Picking a President: The United States' Election 2000
Blair Wins Second Term
British Prime Minister Tony Blair had lunch with the Queen of England Friday, celebrating his victory in Thursday's elections. The win was a historical first: the only time the 100-year-old Labor party has won two full terms in a row.
The win also broke the recent chain of U.S.-British political alignment. In the 1980s, Republican Ronald Reagan and Conservative Margaret Thatcher shared a common conservative philosophy. In the 1990s, Democrat Bill Clinton and Tony Blair shared a moderate liberal perspective.
Prime Minister Blair has promised to improve public services and consider changing the British currency, the pound, for the European Union's Euro.
The campaign was only four weeks long-- much shorter than the election season in the U.S. In fact, elections aren't scheduled on a regular basis -- no one knows when the next one will be held, until the Prime Minister makes an announcement.
Calling an election
The United Kingdom's lawmaking body is the Parliament. Like the U.S. Congress, it's made up of two houses: the House of Commons and the House of Lords. The party with the most seats in the House of Commons is considered the ruling party.
The Prime Minister-- who has been chosen by the party that holds the greatest number of seats-- has the right to ask the queen to dissolve Parliament at any time and call a general election.
Naturally, the Prime Minister normally does so when he thinks his party has the best chance of winning more seats. That's why Tony Blair, the Prime Minister since 1997, called an election a year before he had to.
Since then, candidates running for 'MP' (Member of Parliament) have been waging campaigns across the country.
There are three main political parties in the United Kingdom: The Conservative Party, the Labour Party and the Liberal Democrats.
The Conservative Party can claim to be the oldest political party in Europe. In the 17th century, the party's predecessors - known then as Tories - supported a strong monarchy as a check on the powers of parliament. The Conservatives are a bit like the U.S. Republicans - they support business and lower taxes.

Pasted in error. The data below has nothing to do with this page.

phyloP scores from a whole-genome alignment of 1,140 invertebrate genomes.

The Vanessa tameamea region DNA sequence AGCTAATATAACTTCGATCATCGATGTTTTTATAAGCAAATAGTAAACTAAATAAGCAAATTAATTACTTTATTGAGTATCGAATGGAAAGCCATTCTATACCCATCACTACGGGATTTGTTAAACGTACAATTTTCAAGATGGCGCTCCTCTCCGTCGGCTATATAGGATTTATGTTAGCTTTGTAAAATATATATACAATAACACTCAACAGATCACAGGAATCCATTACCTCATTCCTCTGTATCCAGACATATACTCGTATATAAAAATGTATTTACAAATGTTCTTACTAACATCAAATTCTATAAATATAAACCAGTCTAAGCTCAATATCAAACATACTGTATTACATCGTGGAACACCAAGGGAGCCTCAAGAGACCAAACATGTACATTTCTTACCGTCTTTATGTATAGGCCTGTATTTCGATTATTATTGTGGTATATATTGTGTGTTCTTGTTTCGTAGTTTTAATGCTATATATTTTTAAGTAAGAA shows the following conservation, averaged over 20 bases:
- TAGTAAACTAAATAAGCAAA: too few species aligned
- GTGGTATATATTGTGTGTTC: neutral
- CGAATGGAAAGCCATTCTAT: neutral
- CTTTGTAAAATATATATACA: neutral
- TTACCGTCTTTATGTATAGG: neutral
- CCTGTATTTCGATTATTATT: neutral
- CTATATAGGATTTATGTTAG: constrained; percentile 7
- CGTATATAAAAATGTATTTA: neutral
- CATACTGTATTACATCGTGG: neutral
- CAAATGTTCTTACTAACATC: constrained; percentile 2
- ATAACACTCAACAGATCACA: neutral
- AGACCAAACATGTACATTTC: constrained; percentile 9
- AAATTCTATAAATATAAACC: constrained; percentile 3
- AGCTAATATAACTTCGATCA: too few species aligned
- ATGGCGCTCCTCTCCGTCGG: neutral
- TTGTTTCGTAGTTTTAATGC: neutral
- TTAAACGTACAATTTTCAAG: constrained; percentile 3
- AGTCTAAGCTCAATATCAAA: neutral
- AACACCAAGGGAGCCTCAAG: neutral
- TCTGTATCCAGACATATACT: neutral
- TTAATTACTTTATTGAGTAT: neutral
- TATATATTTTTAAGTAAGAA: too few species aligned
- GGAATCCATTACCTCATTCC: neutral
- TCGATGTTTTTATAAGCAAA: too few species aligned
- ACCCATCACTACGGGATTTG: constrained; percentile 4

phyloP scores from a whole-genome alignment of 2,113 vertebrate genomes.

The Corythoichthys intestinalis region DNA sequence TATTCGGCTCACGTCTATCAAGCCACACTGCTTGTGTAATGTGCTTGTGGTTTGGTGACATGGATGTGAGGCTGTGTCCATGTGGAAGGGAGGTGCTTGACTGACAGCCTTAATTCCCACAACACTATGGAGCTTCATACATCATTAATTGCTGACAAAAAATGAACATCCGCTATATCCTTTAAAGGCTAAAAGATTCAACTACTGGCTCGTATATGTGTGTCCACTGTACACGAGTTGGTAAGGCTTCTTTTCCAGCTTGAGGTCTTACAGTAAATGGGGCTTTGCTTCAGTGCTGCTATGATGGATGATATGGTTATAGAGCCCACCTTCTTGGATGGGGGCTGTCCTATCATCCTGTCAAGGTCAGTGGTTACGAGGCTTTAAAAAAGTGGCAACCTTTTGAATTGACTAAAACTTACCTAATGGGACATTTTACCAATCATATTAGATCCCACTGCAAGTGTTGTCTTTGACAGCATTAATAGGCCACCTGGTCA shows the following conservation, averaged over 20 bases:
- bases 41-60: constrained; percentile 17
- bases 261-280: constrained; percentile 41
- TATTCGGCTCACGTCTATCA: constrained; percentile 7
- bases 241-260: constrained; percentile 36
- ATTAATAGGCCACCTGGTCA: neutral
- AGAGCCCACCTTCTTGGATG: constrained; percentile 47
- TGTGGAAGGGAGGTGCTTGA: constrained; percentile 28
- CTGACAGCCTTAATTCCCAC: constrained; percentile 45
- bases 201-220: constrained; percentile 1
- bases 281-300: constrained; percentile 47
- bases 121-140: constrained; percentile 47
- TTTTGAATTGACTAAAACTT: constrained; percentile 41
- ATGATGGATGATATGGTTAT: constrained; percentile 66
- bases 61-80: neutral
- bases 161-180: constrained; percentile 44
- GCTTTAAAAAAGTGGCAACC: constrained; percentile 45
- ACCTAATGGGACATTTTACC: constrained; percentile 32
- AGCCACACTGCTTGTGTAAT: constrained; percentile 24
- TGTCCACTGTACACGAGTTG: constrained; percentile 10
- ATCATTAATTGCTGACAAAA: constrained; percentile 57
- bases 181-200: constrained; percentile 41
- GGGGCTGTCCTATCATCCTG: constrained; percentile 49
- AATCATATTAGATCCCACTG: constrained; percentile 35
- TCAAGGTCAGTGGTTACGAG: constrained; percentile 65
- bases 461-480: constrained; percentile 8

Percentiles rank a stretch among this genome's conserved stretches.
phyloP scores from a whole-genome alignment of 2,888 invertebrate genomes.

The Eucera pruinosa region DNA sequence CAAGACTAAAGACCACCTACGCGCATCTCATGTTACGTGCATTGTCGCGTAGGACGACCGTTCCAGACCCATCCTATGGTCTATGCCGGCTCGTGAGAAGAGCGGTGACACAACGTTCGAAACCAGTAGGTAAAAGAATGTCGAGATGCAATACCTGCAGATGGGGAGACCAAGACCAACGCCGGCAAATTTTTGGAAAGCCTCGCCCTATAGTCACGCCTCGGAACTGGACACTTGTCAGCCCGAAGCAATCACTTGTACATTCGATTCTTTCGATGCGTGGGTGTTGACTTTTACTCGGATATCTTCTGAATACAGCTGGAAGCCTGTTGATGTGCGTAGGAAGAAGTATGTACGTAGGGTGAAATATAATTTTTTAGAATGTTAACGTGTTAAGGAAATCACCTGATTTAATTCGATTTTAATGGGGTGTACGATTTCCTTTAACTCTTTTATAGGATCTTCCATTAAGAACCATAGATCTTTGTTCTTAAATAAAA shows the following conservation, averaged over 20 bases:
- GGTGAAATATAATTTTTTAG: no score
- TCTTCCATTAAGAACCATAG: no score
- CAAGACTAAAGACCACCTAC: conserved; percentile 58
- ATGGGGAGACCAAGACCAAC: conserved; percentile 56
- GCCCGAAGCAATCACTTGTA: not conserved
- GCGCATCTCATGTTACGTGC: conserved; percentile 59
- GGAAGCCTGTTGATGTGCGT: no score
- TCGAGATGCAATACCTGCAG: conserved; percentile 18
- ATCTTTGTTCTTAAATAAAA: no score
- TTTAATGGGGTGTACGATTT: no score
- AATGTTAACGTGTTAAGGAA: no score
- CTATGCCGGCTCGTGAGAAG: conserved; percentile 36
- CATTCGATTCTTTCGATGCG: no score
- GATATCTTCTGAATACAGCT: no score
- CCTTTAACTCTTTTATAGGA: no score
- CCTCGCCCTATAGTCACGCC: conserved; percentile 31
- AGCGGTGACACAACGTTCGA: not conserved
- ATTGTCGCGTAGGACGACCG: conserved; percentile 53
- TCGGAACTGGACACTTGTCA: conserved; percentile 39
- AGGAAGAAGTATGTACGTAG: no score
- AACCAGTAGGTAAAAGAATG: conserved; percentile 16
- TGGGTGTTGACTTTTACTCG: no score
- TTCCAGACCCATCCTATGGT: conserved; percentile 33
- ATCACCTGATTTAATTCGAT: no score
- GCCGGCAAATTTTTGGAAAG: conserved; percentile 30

They have been one of the most successful parties in the world, holding power for much of the 20th century. The election of Margaret Thatcher as Britain's first female prime minister in 1979 was to be the start of an extraordinary period of electoral success for the Tories.
But by 1997, the Conservatives were tired and divided after 18 years in power and went down in a crushing defeat.
Until Friday, June 8, the party's leader was William Hague. At the relatively young age of 40, he was not popular among young people and trails in the polls.
Mr. Hague sought to overtake Labor with the tactic that proved successful for George W. Bush in the United States: a large tax cut.
But the British public showed more interest in promises of increased spending on hospitals, schools and transportation. Much of the campaign focused on late trains, understaffed hospitals and schools and dangerous streets.
The Labour Party
The Labour Party was born in 1900 with the aim of protecting the rights of trade unions and giving a political voice to the working class.
The party now calls itself "New Labour" and supports a mixed economy. But many in the party still have a traditional approach, with their attachment to socialism and policies that give the state some control over services and industries.